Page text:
3. Field Work

Candidates may be required to carry out field work and attend such vacation courses as are approved from time to time by the Biological Sciences Steering Committee

4. Viva voce Examinations

All candidates will be examined on their project viva voce.

Schedule of Subjects

1. Evolution and Systematics

Evolution as the central theme of biology. Methods and data of phylogeny reconstruction. Biogeography. Macro-evolutionary change; origin of the major groups, extinction, punctuated equilibrium. Adaptation. Comparative Method. Natural selection. Units of selection. Molecular evolution. Evolution of sex. The modern synthesis.

2. Quantitative Methods

Principles and practice of the application to biology of statistics.

3. Animal Biology

The structure, function, evolution and behaviour of animals. Control and information systems, homeostasis and biomechanics of movement. Life history strategies and evolution of mammals. Evolutionary, causal and developmental aspects of animal behaviour. The biology of social behaviour including the evolution of aggression, co- operation and communication. Mate choice and kin selection. Behavioural ecology. Perception, learning and decision-making in animals. The genetics of behaviour. Neuro-biological bases of behaviour.

4. Plant and Microbial Biology

The biological diversity of plants and micro-organisms, including aspects of their ecology and evolution, structural and functional characteristics, life histories, reproduction, taxonomy and systematics, physiology and biochemistry, genetics and molecular biology, biotechnology, and also the importance of interactions between plants and micro-organisms.

5. Environmental Biology

Methods in ecology including the description and analysis of plant and animal communities. Ecology and conservation biology examining the genetic and population consequences and possible remedies for biodiversity loss. The ecology of forest and agricultural systems. Studies of major causes and biological consequences of global environmental change. The theory and practice of wild-life resource management

6. Cell and Developmental Biology

Mechanisms operating to co-ordinate cellular changes in the development of tissues and organs and complete animal and plant forms. Regulation of cell division and differentiation. Environmental signals coordinating and modulating development. Regulation of gene expression. Techniques of genetic modification used in the study of cellular and developmental processes.

7. Biology of Animal and Plant Disease

The biology, epidemiology and control of animal and plant disease. The biology of macro- and micro-parasites, host genetics and disease resistance. Molecular genetics of plant and animal parasites, epidemiology and control of disease. Modelling disease and vector-borne disease. Pass School of Biological Sciences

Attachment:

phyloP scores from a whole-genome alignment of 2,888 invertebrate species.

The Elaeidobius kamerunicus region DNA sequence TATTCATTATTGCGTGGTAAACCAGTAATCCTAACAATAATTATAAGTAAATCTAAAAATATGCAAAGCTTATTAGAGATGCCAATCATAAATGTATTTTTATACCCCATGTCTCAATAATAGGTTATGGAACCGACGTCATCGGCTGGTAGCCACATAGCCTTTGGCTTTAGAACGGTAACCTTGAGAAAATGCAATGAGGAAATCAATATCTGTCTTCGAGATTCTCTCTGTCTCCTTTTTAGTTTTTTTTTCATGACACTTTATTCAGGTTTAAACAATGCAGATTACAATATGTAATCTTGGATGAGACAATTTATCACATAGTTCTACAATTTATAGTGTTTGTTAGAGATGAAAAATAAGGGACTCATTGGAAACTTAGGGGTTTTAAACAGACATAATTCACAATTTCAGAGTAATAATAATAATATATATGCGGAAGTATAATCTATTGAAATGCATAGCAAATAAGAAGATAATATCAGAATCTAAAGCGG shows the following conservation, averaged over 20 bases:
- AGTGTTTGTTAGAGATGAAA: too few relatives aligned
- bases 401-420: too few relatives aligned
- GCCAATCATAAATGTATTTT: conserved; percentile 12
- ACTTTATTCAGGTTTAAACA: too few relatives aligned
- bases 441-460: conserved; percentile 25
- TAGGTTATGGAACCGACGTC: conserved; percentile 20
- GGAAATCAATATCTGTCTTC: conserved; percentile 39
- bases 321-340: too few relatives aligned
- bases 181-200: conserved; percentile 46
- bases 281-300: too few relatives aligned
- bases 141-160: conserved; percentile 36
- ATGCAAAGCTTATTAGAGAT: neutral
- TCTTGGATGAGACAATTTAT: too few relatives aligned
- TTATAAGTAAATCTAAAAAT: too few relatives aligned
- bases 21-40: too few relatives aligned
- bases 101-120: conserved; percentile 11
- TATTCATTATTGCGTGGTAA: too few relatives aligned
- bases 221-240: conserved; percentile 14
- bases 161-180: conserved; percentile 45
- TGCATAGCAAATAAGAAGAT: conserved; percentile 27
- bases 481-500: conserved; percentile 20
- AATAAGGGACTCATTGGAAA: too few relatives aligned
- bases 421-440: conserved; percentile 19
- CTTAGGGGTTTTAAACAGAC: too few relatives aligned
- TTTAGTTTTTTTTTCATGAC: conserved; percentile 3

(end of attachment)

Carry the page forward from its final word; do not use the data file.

The candidate will be required to satisfy the examiners in

(i) Parts A and B of the examination for the Honour School of Biological Sciences;

(ii) Subject 2 of the Honour School of Biological Sciences; and

(iii) One subject (two papers) chosen from subjects 3–7 of the Honour School of Biological Sciences. All candidates must pursue a course of practical work and exercises in Quantitative Methods as specified for the Honour School of Biological Sciences and must satisfy the examiners therein. They may also be required to carry out field work and attend such vacation courses as are approved from time to time by the Biological Sciences Steering Committee.'

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(b) Honour School and Pass School of Molecular and Cellular Biochemistry

With effect from 1 October 2005 (for first examination in 2006)

In Examination Regulations, 2004, after p. 422, insert:

SPECIAL REGULATIONS FOR THE HONOUR SCHOOL OF MOLECULAR AND CELLULAR BIOCHEMISTRY

A

1. The subject of the Honour School of Molecular and Cellular Biochemistry shall be the study of Molecular and Cellular aspects of the structure and behaviour of biological molecules.

2. No candidate shall be admitted to examination in this school unless he or she has either passed or been exempted from the First Public Examination.

3. The examination in this school shall be under the supervision of the Life and Environmental Sciences Board, which shall prescribe the necessary regulations.

4. The examination in Molecular and Cellular Biochemistry shall consist of two parts: Part I and Part II.